As previously noted, it does not appear that the US can leave a region like the Middle East given the state of international relations at the moment. The US was somewhat obliged to return to the Middle East by the Russian invasion of Ukraine, which came after a development like COVID-19, which increased worldwide inflationary pressure and negatively impacted economies. In addition, the Iranian threat is present. Almost all US allies have strained ties with Iran. One of them is GCC. As a result, we can see that the engagement of countries like Iran, China, and Russia will keep the United States in the Middle East. However, as Biden pointed out, the existence of an American presence in the Middle East does not exclude discussions regarding the scope and significance of that presence. Since Biden also needs to win over those on the inside, there will undoubtedly be variations in the scope and intensity of  US involvement in the Middle East. After all, there are institutions, laws, and public opinion in the US, and the president’s ability to decide on foreign policy also depends on getting internal support.

In actuality, the main objective of this tour was to bring the Arab countries together. The key goal has been to make the alliances and partnerships with the US somewhat institutional, or at the very least regular, whether they be against Russia, Iran, or China. Of course, the discussions of forming a NATO consisting of Arab countries continued under Trump, but an Arab NATO has recently been ruled unfeasible again, as the Saudi Foreign Minister, Prince Faisal bin Farhan, indicated. Because, despite the fact that nations desire a situation that functions as a security guarantee, seriously institutionalizing it could pose a greater threat to their own security.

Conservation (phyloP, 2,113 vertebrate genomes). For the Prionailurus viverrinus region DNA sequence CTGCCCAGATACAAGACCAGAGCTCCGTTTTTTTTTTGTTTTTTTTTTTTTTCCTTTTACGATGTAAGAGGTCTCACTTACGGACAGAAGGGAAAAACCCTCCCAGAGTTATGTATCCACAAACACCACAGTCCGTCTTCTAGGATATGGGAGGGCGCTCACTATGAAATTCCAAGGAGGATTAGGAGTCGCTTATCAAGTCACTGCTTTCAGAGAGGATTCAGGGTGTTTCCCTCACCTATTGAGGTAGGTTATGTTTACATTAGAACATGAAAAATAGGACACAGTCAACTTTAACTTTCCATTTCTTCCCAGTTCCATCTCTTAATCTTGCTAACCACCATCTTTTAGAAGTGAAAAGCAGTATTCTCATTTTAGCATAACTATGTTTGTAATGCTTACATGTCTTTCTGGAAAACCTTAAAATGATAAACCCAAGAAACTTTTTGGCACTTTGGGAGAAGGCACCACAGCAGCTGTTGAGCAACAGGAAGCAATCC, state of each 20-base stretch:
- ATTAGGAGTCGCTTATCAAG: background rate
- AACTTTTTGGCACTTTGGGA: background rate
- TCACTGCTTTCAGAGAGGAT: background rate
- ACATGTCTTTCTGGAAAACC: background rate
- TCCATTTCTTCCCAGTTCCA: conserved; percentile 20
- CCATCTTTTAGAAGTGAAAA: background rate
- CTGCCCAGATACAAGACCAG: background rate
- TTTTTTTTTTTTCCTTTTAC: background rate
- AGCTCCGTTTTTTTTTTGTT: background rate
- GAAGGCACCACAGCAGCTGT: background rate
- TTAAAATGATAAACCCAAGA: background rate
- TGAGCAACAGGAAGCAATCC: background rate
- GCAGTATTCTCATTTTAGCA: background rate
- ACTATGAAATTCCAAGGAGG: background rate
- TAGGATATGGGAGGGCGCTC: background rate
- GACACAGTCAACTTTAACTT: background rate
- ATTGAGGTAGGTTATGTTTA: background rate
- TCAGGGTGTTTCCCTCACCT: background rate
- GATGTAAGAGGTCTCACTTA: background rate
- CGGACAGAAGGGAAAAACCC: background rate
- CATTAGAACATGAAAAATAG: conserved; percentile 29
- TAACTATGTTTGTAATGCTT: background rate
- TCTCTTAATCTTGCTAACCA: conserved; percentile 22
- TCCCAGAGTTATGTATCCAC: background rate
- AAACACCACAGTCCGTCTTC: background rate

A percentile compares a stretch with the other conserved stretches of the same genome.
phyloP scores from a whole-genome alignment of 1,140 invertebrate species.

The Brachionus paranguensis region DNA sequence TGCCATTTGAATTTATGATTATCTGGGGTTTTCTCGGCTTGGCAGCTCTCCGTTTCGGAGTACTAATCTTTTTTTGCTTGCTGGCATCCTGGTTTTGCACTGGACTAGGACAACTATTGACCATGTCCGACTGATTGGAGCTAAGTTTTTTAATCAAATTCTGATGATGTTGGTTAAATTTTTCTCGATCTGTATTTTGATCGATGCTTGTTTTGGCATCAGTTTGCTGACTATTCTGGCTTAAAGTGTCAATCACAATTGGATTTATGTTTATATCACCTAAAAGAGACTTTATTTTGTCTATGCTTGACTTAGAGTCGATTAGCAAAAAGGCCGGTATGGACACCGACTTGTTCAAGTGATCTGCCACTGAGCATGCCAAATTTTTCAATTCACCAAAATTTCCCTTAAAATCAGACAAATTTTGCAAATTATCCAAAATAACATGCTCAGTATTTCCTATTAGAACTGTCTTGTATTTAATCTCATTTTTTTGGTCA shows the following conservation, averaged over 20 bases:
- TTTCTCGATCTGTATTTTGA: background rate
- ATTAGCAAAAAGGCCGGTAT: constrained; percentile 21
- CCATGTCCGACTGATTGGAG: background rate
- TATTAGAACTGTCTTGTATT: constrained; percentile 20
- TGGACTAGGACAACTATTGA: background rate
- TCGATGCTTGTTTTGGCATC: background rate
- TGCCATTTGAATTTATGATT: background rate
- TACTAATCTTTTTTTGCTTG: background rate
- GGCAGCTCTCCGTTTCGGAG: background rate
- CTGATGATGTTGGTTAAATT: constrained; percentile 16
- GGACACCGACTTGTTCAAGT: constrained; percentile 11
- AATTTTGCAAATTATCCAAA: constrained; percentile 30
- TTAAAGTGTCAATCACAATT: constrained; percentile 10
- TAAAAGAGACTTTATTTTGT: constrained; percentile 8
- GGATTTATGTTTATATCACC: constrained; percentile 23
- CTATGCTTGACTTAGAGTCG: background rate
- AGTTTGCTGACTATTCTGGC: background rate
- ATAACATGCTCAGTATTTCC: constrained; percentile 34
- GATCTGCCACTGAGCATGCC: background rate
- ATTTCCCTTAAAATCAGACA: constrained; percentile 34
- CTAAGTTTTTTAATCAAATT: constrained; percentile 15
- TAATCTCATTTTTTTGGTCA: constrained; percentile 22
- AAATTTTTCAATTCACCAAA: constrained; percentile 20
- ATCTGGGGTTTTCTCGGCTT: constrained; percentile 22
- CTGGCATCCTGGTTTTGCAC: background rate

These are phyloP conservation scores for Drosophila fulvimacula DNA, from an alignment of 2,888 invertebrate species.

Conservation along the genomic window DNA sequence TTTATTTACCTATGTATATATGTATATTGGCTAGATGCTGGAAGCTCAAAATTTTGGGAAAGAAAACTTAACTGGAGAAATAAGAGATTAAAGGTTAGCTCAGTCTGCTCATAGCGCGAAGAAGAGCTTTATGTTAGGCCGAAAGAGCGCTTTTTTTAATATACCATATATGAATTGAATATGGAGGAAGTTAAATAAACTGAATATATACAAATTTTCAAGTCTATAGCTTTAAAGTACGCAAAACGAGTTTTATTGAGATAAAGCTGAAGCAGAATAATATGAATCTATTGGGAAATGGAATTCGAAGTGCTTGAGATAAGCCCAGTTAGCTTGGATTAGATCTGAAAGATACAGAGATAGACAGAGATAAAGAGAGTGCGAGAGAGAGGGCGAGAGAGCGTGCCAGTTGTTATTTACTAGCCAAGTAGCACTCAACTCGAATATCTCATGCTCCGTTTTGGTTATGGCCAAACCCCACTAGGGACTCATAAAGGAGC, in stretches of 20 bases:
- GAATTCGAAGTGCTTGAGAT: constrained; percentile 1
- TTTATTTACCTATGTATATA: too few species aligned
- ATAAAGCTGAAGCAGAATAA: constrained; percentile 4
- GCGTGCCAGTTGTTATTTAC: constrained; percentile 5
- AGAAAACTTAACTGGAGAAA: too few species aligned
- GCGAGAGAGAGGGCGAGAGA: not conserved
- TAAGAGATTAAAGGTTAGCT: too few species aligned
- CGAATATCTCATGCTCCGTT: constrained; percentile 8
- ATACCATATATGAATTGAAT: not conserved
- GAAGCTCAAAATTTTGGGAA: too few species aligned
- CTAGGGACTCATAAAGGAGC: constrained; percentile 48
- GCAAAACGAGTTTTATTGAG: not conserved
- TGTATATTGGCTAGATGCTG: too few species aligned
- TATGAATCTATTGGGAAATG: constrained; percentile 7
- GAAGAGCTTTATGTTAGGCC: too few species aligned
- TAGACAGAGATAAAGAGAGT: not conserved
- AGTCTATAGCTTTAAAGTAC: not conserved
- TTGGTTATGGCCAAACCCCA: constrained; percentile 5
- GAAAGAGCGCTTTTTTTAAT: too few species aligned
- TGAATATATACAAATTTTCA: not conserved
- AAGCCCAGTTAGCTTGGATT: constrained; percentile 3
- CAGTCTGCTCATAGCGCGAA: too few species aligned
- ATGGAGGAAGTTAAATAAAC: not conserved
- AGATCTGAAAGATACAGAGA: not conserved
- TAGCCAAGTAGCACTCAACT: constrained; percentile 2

Gokhan Ereli

Having graduated from Kırıkkale University’s International Relations Department in 2014-2015 with the highest CGPA in his graduating class, Ereli enrolled in the Middle East Technical University (METU) International Relations Master’s with thesis program in 2015. He earned his master’s degree with the thesis titled “The impact of American exceptionalism on US foreign policy.” Currently, he continues to study on his dissertation as a PhD Candidate in International Relations at Middle East Technical University (METU). At the same time, Ereli works as the Gulf Studies Coordinator at Center for Middle Eastern Studies (ORSAM), and is interested in the Gulf (Saudi Arabia, the United Arab Emirates and Qatar) and American foreign policy. His academic interests are Middle East in world politics, identity politics, post-positivist IR theories, contemporary French philosophy, religion and nationalism.